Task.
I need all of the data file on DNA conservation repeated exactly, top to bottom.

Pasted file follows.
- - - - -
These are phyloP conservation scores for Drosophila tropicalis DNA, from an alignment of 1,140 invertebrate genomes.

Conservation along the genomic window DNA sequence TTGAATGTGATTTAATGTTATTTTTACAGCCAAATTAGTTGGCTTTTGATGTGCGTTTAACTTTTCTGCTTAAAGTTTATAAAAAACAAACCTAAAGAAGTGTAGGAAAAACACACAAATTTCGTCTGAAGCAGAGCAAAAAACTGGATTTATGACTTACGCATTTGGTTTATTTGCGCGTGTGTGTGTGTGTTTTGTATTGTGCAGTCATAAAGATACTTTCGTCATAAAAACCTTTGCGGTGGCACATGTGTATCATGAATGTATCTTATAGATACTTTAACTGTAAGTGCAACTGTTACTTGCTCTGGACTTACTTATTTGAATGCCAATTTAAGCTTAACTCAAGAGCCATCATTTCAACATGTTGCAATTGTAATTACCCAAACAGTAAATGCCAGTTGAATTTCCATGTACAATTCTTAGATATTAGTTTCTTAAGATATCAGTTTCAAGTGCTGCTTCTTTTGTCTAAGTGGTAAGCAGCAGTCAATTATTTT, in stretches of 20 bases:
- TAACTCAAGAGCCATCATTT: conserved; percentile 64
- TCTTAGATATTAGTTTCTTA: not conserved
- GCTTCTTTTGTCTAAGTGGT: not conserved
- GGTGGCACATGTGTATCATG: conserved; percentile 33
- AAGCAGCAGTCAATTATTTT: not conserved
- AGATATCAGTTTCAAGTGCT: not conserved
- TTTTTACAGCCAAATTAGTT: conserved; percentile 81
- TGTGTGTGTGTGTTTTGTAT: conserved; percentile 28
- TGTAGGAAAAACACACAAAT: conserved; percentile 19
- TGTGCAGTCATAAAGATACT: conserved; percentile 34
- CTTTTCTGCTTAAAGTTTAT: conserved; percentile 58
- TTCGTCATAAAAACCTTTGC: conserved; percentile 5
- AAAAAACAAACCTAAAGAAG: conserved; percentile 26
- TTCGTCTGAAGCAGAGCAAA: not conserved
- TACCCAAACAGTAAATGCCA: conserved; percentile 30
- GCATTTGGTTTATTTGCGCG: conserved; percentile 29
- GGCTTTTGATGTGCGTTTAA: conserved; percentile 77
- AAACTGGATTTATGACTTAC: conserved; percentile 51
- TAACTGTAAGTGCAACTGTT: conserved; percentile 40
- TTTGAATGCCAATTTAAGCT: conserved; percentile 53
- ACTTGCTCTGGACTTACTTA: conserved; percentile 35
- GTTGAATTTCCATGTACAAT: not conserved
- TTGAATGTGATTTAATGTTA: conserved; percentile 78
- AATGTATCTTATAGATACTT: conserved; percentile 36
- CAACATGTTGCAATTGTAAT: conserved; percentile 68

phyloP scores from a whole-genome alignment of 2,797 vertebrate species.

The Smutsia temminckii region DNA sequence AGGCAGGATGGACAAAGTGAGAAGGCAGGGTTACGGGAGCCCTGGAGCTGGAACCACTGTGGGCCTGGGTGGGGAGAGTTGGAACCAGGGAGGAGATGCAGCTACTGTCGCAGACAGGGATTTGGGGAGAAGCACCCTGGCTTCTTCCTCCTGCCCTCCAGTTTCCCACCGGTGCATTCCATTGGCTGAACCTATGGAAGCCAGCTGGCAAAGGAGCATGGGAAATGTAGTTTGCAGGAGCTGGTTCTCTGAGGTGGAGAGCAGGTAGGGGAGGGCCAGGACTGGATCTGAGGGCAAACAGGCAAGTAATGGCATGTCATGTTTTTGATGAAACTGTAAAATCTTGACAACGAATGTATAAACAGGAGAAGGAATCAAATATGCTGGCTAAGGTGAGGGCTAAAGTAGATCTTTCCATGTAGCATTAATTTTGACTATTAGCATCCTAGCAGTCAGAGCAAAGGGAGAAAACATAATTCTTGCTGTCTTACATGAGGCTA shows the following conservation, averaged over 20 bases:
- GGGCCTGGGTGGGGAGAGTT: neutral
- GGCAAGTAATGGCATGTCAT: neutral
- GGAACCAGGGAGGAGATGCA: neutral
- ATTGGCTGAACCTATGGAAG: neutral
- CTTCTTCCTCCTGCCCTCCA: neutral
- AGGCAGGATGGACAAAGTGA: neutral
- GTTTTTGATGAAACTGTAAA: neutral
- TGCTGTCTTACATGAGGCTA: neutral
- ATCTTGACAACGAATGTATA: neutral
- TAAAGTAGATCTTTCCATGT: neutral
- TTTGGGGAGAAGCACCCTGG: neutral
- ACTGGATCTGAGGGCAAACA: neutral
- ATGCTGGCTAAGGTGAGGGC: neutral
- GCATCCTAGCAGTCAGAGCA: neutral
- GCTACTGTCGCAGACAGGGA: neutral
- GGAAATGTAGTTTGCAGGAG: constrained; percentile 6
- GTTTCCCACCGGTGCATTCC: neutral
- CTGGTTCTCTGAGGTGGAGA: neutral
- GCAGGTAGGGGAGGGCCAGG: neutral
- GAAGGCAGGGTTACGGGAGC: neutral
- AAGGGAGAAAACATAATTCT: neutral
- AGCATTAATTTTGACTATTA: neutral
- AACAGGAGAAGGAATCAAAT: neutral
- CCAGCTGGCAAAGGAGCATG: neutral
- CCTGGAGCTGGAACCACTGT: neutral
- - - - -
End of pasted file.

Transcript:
These are phyloP conservation scores for Drosophila tropicalis DNA, from an alignment of 1,140 invertebrate genomes.

Conservation along the genomic window DNA sequence TTGAATGTGATTTAATGTTATTTTTACAGCCAAATTAGTTGGCTTTTGATGTGCGTTTAACTTTTCTGCTTAAAGTTTATAAAAAACAAACCTAAAGAAGTGTAGGAAAAACACACAAATTTCGTCTGAAGCAGAGCAAAAAACTGGATTTATGACTTACGCATTTGGTTTATTTGCGCGTGTGTGTGTGTGTTTTGTATTGTGCAGTCATAAAGATACTTTCGTCATAAAAACCTTTGCGGTGGCACATGTGTATCATGAATGTATCTTATAGATACTTTAACTGTAAGTGCAACTGTTACTTGCTCTGGACTTACTTATTTGAATGCCAATTTAAGCTTAACTCAAGAGCCATCATTTCAACATGTTGCAATTGTAATTACCCAAACAGTAAATGCCAGTTGAATTTCCATGTACAATTCTTAGATATTAGTTTCTTAAGATATCAGTTTCAAGTGCTGCTTCTTTTGTCTAAGTGGTAAGCAGCAGTCAATTATTTT, in stretches of 20 bases:
- TAACTCAAGAGCCATCATTT: conserved; percentile 64
- TCTTAGATATTAGTTTCTTA: not conserved
- GCTTCTTTTGTCTAAGTGGT: not conserved
- GGTGGCACATGTGTATCATG: conserved; percentile 33
- AAGCAGCAGTCAATTATTTT: not conserved
- AGATATCAGTTTCAAGTGCT: not conserved
- TTTTTACAGCCAAATTAGTT: conserved; percentile 81
- TGTGTGTGTGTGTTTTGTAT: conserved; percentile 28
- TGTAGGAAAAACACACAAAT: conserved; percentile 19
- TGTGCAGTCATAAAGATACT: conserved; percentile 34
- CTTTTCTGCTTAAAGTTTAT: conserved; percentile 58
- TTCGTCATAAAAACCTTTGC: conserved; percentile 5
- AAAAAACAAACCTAAAGAAG: conserved; percentile 26
- TTCGTCTGAAGCAGAGCAAA: not conserved
- TACCCAAACAGTAAATGCCA: conserved; percentile 30
- GCATTTGGTTTATTTGCGCG: conserved; percentile 29
- GGCTTTTGATGTGCGTTTAA: conserved; percentile 77
- AAACTGGATTTATGACTTAC: conserved; percentile 51
- TAACTGTAAGTGCAACTGTT: conserved; percentile 40
- TTTGAATGCCAATTTAAGCT: conserved; percentile 53
- ACTTGCTCTGGACTTACTTA: conserved; percentile 35
- GTTGAATTTCCATGTACAAT: not conserved
- TTGAATGTGATTTAATGTTA: conserved; percentile 78
- AATGTATCTTATAGATACTT: conserved; percentile 36
- CAACATGTTGCAATTGTAAT: conserved; percentile 68

phyloP scores from a whole-genome alignment of 2,797 vertebrate species.

The Smutsia temminckii region DNA sequence AGGCAGGATGGACAAAGTGAGAAGGCAGGGTTACGGGAGCCCTGGAGCTGGAACCACTGTGGGCCTGGGTGGGGAGAGTTGGAACCAGGGAGGAGATGCAGCTACTGTCGCAGACAGGGATTTGGGGAGAAGCACCCTGGCTTCTTCCTCCTGCCCTCCAGTTTCCCACCGGTGCATTCCATTGGCTGAACCTATGGAAGCCAGCTGGCAAAGGAGCATGGGAAATGTAGTTTGCAGGAGCTGGTTCTCTGAGGTGGAGAGCAGGTAGGGGAGGGCCAGGACTGGATCTGAGGGCAAACAGGCAAGTAATGGCATGTCATGTTTTTGATGAAACTGTAAAATCTTGACAACGAATGTATAAACAGGAGAAGGAATCAAATATGCTGGCTAAGGTGAGGGCTAAAGTAGATCTTTCCATGTAGCATTAATTTTGACTATTAGCATCCTAGCAGTCAGAGCAAAGGGAGAAAACATAATTCTTGCTGTCTTACATGAGGCTA shows the following conservation, averaged over 20 bases:
- GGGCCTGGGTGGGGAGAGTT: neutral
- GGCAAGTAATGGCATGTCAT: neutral
- GGAACCAGGGAGGAGATGCA: neutral
- ATTGGCTGAACCTATGGAAG: neutral
- CTTCTTCCTCCTGCCCTCCA: neutral
- AGGCAGGATGGACAAAGTGA: neutral
- GTTTTTGATGAAACTGTAAA: neutral
- TGCTGTCTTACATGAGGCTA: neutral
- ATCTTGACAACGAATGTATA: neutral
- TAAAGTAGATCTTTCCATGT: neutral
- TTTGGGGAGAAGCACCCTGG: neutral
- ACTGGATCTGAGGGCAAACA: neutral
- ATGCTGGCTAAGGTGAGGGC: neutral
- GCATCCTAGCAGTCAGAGCA: neutral
- GCTACTGTCGCAGACAGGGA: neutral
- GGAAATGTAGTTTGCAGGAG: constrained; percentile 6
- GTTTCCCACCGGTGCATTCC: neutral
- CTGGTTCTCTGAGGTGGAGA: neutral
- GCAGGTAGGGGAGGGCCAGG: neutral
- GAAGGCAGGGTTACGGGAGC: neutral
- AAGGGAGAAAACATAATTCT: neutral
- AGCATTAATTTTGACTATTA: neutral
- AACAGGAGAAGGAATCAAAT: neutral
- CCAGCTGGCAAAGGAGCATG: neutral
- CCTGGAGCTGGAACCACTGT: neutral